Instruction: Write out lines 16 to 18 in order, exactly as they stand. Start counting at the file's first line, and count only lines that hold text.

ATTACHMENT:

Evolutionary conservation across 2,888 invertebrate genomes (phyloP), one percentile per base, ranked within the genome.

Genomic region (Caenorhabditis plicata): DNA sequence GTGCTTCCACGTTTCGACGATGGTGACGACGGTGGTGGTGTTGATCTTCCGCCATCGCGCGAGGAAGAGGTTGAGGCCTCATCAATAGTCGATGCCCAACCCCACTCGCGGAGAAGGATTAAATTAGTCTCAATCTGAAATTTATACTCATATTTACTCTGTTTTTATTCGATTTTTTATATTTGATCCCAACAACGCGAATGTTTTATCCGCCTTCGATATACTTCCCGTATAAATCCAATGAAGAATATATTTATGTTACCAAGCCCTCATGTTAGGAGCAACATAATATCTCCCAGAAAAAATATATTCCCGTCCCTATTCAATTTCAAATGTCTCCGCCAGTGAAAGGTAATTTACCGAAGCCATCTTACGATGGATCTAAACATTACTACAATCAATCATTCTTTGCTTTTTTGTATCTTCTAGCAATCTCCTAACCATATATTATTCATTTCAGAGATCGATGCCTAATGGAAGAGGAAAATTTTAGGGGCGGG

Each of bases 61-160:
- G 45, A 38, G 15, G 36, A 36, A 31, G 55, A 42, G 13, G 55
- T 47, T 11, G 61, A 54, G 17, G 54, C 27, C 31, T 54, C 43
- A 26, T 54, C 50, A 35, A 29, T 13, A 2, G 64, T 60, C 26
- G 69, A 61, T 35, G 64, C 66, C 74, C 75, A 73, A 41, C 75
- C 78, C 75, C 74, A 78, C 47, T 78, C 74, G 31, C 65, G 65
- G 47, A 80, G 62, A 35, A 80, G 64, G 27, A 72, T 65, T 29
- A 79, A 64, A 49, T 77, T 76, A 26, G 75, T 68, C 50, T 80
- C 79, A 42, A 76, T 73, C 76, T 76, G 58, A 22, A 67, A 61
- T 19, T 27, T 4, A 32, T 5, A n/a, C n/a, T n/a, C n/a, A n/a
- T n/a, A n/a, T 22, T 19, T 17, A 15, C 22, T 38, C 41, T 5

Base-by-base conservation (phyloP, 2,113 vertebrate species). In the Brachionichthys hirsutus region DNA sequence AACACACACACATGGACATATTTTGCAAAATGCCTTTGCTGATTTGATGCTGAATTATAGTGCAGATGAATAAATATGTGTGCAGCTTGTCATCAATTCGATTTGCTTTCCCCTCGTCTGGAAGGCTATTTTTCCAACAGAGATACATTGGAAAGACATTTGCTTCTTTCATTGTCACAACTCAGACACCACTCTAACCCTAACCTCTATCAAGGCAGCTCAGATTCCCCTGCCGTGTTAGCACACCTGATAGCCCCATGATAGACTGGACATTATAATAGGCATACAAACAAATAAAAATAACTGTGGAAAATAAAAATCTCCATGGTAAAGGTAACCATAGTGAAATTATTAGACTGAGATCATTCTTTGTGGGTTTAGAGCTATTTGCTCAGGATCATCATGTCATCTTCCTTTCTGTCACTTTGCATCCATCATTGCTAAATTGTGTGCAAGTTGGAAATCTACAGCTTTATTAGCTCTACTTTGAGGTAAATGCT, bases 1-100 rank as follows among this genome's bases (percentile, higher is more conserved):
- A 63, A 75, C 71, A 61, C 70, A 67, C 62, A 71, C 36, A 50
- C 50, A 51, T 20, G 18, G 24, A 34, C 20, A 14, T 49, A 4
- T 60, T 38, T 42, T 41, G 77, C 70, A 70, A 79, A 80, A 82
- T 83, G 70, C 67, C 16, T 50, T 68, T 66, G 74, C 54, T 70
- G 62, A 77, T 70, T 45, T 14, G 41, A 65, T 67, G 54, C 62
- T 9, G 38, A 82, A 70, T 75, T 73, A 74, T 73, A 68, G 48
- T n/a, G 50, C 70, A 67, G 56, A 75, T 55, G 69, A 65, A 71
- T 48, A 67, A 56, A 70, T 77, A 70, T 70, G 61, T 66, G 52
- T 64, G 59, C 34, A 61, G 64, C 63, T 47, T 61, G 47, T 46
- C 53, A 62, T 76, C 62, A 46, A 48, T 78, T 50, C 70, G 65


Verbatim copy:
- C 50, A 51, T 20, G 18, G 24, A 34, C 20, A 14, T 49, A 4
- T 60, T 38, T 42, T 41, G 77, C 70, A 70, A 79, A 80, A 82
- T 83, G 70, C 67, C 16, T 50, T 68, T 66, G 74, C 54, T 70